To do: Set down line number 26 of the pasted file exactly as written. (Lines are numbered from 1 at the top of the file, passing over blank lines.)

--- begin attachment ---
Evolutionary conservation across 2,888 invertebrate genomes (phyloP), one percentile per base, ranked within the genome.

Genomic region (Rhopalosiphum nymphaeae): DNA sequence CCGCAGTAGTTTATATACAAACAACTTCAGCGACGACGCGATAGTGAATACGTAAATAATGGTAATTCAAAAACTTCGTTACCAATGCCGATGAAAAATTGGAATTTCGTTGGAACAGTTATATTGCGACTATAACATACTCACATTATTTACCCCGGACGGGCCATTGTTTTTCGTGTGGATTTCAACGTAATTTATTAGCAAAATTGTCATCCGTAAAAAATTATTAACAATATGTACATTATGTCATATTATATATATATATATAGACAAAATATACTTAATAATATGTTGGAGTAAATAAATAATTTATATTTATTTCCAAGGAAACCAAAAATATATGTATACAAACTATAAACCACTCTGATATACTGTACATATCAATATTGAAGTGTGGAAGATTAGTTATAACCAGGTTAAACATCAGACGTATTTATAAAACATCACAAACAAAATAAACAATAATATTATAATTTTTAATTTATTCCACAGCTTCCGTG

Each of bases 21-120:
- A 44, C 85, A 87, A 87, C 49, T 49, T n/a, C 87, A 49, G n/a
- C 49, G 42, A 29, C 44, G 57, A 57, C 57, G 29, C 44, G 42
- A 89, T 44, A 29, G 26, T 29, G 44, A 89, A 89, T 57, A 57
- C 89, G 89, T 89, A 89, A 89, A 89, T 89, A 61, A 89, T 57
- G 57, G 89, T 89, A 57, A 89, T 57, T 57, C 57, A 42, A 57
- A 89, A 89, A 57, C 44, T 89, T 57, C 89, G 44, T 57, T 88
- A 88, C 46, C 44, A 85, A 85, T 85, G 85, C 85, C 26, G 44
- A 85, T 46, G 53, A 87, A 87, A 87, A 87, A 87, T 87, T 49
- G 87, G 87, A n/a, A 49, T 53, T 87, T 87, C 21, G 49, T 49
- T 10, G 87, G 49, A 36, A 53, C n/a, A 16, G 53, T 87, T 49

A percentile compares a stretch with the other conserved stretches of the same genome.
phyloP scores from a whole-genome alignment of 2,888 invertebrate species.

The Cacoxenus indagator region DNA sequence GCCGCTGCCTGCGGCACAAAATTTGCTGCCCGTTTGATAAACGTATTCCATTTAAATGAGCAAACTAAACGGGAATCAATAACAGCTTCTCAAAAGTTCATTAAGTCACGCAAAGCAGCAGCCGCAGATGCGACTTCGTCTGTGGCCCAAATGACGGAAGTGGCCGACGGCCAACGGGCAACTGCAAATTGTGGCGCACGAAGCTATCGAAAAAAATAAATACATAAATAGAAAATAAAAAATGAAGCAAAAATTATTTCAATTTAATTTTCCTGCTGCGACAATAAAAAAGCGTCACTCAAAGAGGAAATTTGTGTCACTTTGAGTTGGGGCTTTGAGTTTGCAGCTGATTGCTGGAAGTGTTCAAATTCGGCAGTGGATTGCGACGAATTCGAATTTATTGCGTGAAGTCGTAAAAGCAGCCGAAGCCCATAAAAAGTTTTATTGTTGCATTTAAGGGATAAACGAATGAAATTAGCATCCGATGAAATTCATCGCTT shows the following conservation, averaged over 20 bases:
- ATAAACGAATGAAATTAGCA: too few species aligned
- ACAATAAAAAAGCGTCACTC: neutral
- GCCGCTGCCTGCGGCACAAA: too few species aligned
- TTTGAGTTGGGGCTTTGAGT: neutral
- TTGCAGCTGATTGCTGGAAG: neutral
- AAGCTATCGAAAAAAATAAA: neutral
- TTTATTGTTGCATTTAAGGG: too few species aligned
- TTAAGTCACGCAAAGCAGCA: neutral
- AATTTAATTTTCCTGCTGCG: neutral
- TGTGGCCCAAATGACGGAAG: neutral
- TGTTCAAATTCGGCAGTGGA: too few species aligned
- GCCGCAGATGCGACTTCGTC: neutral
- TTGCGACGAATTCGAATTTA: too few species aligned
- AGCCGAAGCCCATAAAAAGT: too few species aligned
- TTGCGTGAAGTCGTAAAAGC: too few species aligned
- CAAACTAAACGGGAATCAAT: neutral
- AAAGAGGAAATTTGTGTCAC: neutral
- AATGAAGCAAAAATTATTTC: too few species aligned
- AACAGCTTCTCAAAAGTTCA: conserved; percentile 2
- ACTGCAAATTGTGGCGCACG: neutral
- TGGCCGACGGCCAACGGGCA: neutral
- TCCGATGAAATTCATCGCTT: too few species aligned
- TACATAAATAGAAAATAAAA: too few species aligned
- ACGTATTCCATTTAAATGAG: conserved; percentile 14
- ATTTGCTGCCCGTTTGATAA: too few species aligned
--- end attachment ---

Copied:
- TGTGGCCCAAATGACGGAAG: neutral